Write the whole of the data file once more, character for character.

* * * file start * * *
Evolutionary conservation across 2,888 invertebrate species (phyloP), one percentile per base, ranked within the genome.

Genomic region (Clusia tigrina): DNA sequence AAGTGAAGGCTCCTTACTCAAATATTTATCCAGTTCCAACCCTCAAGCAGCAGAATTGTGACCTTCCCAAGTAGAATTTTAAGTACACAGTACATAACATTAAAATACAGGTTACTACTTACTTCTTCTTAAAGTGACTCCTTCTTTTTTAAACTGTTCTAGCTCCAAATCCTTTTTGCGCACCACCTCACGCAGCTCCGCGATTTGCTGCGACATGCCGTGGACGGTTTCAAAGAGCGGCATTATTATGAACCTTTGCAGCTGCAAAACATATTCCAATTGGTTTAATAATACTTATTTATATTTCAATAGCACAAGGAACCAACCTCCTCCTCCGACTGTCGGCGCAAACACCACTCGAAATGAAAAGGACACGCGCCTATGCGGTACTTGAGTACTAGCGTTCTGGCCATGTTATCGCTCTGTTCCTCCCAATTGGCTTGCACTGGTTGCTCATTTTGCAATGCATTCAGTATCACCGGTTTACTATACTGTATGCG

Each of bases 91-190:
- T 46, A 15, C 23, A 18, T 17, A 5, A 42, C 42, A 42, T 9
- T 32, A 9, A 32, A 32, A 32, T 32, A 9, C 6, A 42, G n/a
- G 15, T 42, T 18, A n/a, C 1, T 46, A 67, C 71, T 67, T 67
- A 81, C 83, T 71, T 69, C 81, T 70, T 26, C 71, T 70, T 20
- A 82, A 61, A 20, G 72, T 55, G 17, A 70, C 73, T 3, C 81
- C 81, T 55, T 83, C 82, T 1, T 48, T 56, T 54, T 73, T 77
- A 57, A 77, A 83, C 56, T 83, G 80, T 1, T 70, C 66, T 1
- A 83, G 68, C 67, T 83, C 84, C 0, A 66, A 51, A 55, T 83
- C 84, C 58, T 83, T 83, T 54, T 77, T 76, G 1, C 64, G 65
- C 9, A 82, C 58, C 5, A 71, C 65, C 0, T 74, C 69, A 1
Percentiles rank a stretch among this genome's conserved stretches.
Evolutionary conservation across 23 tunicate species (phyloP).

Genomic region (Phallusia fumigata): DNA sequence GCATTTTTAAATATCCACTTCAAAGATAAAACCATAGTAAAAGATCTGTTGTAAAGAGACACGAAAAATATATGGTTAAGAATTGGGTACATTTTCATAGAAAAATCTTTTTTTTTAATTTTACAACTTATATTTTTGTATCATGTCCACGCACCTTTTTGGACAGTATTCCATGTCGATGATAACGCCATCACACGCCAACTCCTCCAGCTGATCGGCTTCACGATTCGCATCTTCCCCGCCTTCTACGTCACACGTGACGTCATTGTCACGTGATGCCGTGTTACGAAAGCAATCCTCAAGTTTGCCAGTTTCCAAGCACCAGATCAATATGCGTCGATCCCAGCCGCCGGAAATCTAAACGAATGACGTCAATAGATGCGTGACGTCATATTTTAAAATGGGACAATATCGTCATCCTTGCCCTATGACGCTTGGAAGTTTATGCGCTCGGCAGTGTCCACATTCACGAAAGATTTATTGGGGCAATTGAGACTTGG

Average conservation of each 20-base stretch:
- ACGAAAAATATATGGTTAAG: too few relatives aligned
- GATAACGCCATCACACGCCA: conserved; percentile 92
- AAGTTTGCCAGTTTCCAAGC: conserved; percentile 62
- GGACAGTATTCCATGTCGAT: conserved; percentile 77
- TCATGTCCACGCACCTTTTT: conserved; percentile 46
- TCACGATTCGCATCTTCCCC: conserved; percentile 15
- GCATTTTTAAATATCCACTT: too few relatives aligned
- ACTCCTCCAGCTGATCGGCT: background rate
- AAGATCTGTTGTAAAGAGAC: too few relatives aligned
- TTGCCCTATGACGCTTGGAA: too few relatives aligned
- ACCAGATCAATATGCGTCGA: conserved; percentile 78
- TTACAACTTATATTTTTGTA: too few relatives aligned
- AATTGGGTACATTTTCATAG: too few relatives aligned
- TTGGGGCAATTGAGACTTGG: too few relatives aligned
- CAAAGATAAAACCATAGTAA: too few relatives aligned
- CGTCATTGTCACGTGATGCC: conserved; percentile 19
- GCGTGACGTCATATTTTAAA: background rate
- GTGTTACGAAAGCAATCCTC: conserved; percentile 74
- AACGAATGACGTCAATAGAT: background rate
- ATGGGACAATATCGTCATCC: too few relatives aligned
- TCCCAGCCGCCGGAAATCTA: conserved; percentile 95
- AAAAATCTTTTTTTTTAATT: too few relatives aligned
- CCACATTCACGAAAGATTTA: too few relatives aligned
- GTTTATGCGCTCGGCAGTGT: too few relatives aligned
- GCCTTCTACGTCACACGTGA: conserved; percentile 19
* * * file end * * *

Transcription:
Evolutionary conservation across 2,888 invertebrate species (phyloP), one percentile per base, ranked within the genome.

Genomic region (Clusia tigrina): DNA sequence AAGTGAAGGCTCCTTACTCAAATATTTATCCAGTTCCAACCCTCAAGCAGCAGAATTGTGACCTTCCCAAGTAGAATTTTAAGTACACAGTACATAACATTAAAATACAGGTTACTACTTACTTCTTCTTAAAGTGACTCCTTCTTTTTTAAACTGTTCTAGCTCCAAATCCTTTTTGCGCACCACCTCACGCAGCTCCGCGATTTGCTGCGACATGCCGTGGACGGTTTCAAAGAGCGGCATTATTATGAACCTTTGCAGCTGCAAAACATATTCCAATTGGTTTAATAATACTTATTTATATTTCAATAGCACAAGGAACCAACCTCCTCCTCCGACTGTCGGCGCAAACACCACTCGAAATGAAAAGGACACGCGCCTATGCGGTACTTGAGTACTAGCGTTCTGGCCATGTTATCGCTCTGTTCCTCCCAATTGGCTTGCACTGGTTGCTCATTTTGCAATGCATTCAGTATCACCGGTTTACTATACTGTATGCG

Each of bases 91-190:
- T 46, A 15, C 23, A 18, T 17, A 5, A 42, C 42, A 42, T 9
- T 32, A 9, A 32, A 32, A 32, T 32, A 9, C 6, A 42, G n/a
- G 15, T 42, T 18, A n/a, C 1, T 46, A 67, C 71, T 67, T 67
- A 81, C 83, T 71, T 69, C 81, T 70, T 26, C 71, T 70, T 20
- A 82, A 61, A 20, G 72, T 55, G 17, A 70, C 73, T 3, C 81
- C 81, T 55, T 83, C 82, T 1, T 48, T 56, T 54, T 73, T 77
- A 57, A 77, A 83, C 56, T 83, G 80, T 1, T 70, C 66, T 1
- A 83, G 68, C 67, T 83, C 84, C 0, A 66, A 51, A 55, T 83
- C 84, C 58, T 83, T 83, T 54, T 77, T 76, G 1, C 64, G 65
- C 9, A 82, C 58, C 5, A 71, C 65, C 0, T 74, C 69, A 1
Percentiles rank a stretch among this genome's conserved stretches.
Evolutionary conservation across 23 tunicate species (phyloP).

Genomic region (Phallusia fumigata): DNA sequence GCATTTTTAAATATCCACTTCAAAGATAAAACCATAGTAAAAGATCTGTTGTAAAGAGACACGAAAAATATATGGTTAAGAATTGGGTACATTTTCATAGAAAAATCTTTTTTTTTAATTTTACAACTTATATTTTTGTATCATGTCCACGCACCTTTTTGGACAGTATTCCATGTCGATGATAACGCCATCACACGCCAACTCCTCCAGCTGATCGGCTTCACGATTCGCATCTTCCCCGCCTTCTACGTCACACGTGACGTCATTGTCACGTGATGCCGTGTTACGAAAGCAATCCTCAAGTTTGCCAGTTTCCAAGCACCAGATCAATATGCGTCGATCCCAGCCGCCGGAAATCTAAACGAATGACGTCAATAGATGCGTGACGTCATATTTTAAAATGGGACAATATCGTCATCCTTGCCCTATGACGCTTGGAAGTTTATGCGCTCGGCAGTGTCCACATTCACGAAAGATTTATTGGGGCAATTGAGACTTGG

Average conservation of each 20-base stretch:
- ACGAAAAATATATGGTTAAG: too few relatives aligned
- GATAACGCCATCACACGCCA: conserved; percentile 92
- AAGTTTGCCAGTTTCCAAGC: conserved; percentile 62
- GGACAGTATTCCATGTCGAT: conserved; percentile 77
- TCATGTCCACGCACCTTTTT: conserved; percentile 46
- TCACGATTCGCATCTTCCCC: conserved; percentile 15
- GCATTTTTAAATATCCACTT: too few relatives aligned
- ACTCCTCCAGCTGATCGGCT: background rate
- AAGATCTGTTGTAAAGAGAC: too few relatives aligned
- TTGCCCTATGACGCTTGGAA: too few relatives aligned
- ACCAGATCAATATGCGTCGA: conserved; percentile 78
- TTACAACTTATATTTTTGTA: too few relatives aligned
- AATTGGGTACATTTTCATAG: too few relatives aligned
- TTGGGGCAATTGAGACTTGG: too few relatives aligned
- CAAAGATAAAACCATAGTAA: too few relatives aligned
- CGTCATTGTCACGTGATGCC: conserved; percentile 19
- GCGTGACGTCATATTTTAAA: background rate
- GTGTTACGAAAGCAATCCTC: conserved; percentile 74
- AACGAATGACGTCAATAGAT: background rate
- ATGGGACAATATCGTCATCC: too few relatives aligned
- TCCCAGCCGCCGGAAATCTA: conserved; percentile 95
- AAAAATCTTTTTTTTTAATT: too few relatives aligned
- CCACATTCACGAAAGATTTA: too few relatives aligned
- GTTTATGCGCTCGGCAGTGT: too few relatives aligned
- GCCTTCTACGTCACACGTGA: conserved; percentile 19